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Weekend Project . . . Scallion Factory Reaps a Green Harvest

December 19, 1987|BILL SIDNAM | Bill Sidnam, who lives in Orange County, tends an extensive vegetable plot

At the market, green onions sell for about 29 cents a bunch, with about six to a bunch. At a nursery, a one-pound bag of onion sets (a "set" is a small onion bulb) costs about $1 and contains nearly 200 sets and each set equals one green onion. So, for $1 you can grow almost $10 worth of green onions, and they, of course, will be fresher and tastier than the ones you buy in the store.

If you are looking for a good investment, this is it.

Green onions, also called scallions, are not difficult at all to grow, and by following a simple procedure, you can have a yearlong supply.

First, you'll need to buy a half whiskey barrel at your local nursery or garden center. Make certain there are at least four one-inch drainage holes in the bottom.

Buy some commercial potting-soil mix; you'll need about two cubic feet. You'll also need a time-release fertilizer, such as Osmocote, to add to the potting soil.

Then, of course, you need the onion sets. There are three types to choose from: red, yellow and white. The white variety is the best for green-onion production.

Harvesting convenience is one of the advantages of growing onions in this manner, so locate the barrel outdoors, in a sunny area close to your kitchen door. If you plan to put it on a patio, you may want to add casters so that you can move it about with ease.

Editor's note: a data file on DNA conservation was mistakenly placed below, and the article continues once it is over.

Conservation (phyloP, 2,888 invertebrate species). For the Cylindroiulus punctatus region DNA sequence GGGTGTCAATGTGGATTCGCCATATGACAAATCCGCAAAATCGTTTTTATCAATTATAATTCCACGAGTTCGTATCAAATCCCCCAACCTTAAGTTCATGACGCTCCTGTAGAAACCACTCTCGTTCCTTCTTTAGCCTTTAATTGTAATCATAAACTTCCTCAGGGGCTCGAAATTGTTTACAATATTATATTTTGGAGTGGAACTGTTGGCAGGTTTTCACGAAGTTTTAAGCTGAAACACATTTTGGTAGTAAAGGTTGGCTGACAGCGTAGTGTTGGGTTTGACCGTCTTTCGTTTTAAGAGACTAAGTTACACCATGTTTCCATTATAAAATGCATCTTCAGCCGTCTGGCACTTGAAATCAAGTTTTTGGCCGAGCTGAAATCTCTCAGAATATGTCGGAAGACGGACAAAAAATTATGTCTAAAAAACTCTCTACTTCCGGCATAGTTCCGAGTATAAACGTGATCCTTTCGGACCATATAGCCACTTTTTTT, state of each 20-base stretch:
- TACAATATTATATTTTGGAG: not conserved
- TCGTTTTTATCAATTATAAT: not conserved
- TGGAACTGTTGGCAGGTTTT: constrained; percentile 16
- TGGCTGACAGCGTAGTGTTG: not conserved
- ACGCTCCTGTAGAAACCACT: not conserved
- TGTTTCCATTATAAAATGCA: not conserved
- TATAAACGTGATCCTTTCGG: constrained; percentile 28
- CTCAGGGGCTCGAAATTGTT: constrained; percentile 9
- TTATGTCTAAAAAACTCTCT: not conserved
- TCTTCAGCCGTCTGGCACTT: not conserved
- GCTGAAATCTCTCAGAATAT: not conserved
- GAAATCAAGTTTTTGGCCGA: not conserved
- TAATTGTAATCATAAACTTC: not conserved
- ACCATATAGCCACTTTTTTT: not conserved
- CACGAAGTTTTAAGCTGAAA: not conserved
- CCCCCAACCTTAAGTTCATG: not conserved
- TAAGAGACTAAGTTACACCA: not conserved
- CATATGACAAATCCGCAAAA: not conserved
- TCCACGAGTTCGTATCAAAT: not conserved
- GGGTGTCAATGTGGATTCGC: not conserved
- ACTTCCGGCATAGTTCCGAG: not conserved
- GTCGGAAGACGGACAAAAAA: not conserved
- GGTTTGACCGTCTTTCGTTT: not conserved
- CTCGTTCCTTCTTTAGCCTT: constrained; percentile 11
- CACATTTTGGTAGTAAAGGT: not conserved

If you want the barrel on a lawn or in a dirt area, put four bricks underneath it to prevent it from touching the soil and to keep the bottom from rotting.

Place the potting soil in the barrel and, following label directions, mix in the time-release fertilizer. Once the mixture is thoroughly moistened, it is ready to receive the onion sets.

Divide the surface of the barrel into quarters. Into one section of soil, press 35 to 50 onion sets, one-inch deep and half an inch apart. Two weeks later, plant another section, and plant the two remaining sections at subsequent two-week intervals.

It takes only six to eight weeks to produce harvest-size green onions, so by the time you've planted your fourth section, the first will be ready to harvest.

To water, place a trickling garden hose into the barrel and leave it there for a few minutes, until you see water seeping from the drainage holes. Water twice a week during warm weather, once a week when it is cool.

After you harvest your first section, replant it with onion sets. Continue to plant and harvest every two weeks. Every six months, add more time-release fertilizer to the soil mixture.

That's all there is to it. There is no need for any cultivating, weeding or other tedious gardening chores. Your onion factory, growing in the gentle climate of Southern California, will provide you with an endless supply of scallions.

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